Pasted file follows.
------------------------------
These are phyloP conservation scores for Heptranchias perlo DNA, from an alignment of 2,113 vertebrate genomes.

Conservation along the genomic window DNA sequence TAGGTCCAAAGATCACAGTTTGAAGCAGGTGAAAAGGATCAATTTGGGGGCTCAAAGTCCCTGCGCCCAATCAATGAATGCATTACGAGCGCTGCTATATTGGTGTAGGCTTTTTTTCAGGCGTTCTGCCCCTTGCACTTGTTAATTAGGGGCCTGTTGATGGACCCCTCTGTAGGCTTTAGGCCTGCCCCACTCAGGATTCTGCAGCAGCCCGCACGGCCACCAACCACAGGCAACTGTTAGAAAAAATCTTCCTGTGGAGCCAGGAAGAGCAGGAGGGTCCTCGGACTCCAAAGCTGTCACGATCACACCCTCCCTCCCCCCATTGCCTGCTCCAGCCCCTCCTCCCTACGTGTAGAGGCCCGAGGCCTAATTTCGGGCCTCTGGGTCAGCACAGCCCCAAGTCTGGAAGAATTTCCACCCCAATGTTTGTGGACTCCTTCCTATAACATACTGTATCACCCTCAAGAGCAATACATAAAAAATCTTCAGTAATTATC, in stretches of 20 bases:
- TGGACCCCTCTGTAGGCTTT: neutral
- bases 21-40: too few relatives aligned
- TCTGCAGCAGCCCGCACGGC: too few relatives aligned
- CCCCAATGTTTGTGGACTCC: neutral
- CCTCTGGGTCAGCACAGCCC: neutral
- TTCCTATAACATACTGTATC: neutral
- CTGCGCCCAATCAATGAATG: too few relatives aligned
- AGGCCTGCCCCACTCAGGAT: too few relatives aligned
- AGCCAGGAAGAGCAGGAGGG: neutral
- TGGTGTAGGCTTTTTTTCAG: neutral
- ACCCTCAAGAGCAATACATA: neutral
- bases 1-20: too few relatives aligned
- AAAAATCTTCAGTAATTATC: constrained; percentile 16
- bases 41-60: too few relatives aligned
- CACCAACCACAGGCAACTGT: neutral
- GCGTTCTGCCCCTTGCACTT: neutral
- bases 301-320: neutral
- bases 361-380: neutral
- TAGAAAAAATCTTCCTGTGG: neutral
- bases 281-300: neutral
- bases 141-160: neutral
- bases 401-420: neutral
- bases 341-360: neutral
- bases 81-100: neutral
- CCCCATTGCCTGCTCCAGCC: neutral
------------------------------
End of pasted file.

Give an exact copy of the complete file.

These are phyloP conservation scores for Heptranchias perlo DNA, from an alignment of 2,113 vertebrate genomes.

Conservation along the genomic window DNA sequence TAGGTCCAAAGATCACAGTTTGAAGCAGGTGAAAAGGATCAATTTGGGGGCTCAAAGTCCCTGCGCCCAATCAATGAATGCATTACGAGCGCTGCTATATTGGTGTAGGCTTTTTTTCAGGCGTTCTGCCCCTTGCACTTGTTAATTAGGGGCCTGTTGATGGACCCCTCTGTAGGCTTTAGGCCTGCCCCACTCAGGATTCTGCAGCAGCCCGCACGGCCACCAACCACAGGCAACTGTTAGAAAAAATCTTCCTGTGGAGCCAGGAAGAGCAGGAGGGTCCTCGGACTCCAAAGCTGTCACGATCACACCCTCCCTCCCCCCATTGCCTGCTCCAGCCCCTCCTCCCTACGTGTAGAGGCCCGAGGCCTAATTTCGGGCCTCTGGGTCAGCACAGCCCCAAGTCTGGAAGAATTTCCACCCCAATGTTTGTGGACTCCTTCCTATAACATACTGTATCACCCTCAAGAGCAATACATAAAAAATCTTCAGTAATTATC, in stretches of 20 bases:
- TGGACCCCTCTGTAGGCTTT: neutral
- bases 21-40: too few relatives aligned
- TCTGCAGCAGCCCGCACGGC: too few relatives aligned
- CCCCAATGTTTGTGGACTCC: neutral
- CCTCTGGGTCAGCACAGCCC: neutral
- TTCCTATAACATACTGTATC: neutral
- CTGCGCCCAATCAATGAATG: too few relatives aligned
- AGGCCTGCCCCACTCAGGAT: too few relatives aligned
- AGCCAGGAAGAGCAGGAGGG: neutral
- TGGTGTAGGCTTTTTTTCAG: neutral
- ACCCTCAAGAGCAATACATA: neutral
- bases 1-20: too few relatives aligned
- AAAAATCTTCAGTAATTATC: constrained; percentile 16
- bases 41-60: too few relatives aligned
- CACCAACCACAGGCAACTGT: neutral
- GCGTTCTGCCCCTTGCACTT: neutral
- bases 301-320: neutral
- bases 361-380: neutral
- TAGAAAAAATCTTCCTGTGG: neutral
- bases 281-300: neutral
- bases 141-160: neutral
- bases 401-420: neutral
- bases 341-360: neutral
- bases 81-100: neutral
- CCCCATTGCCTGCTCCAGCC: neutral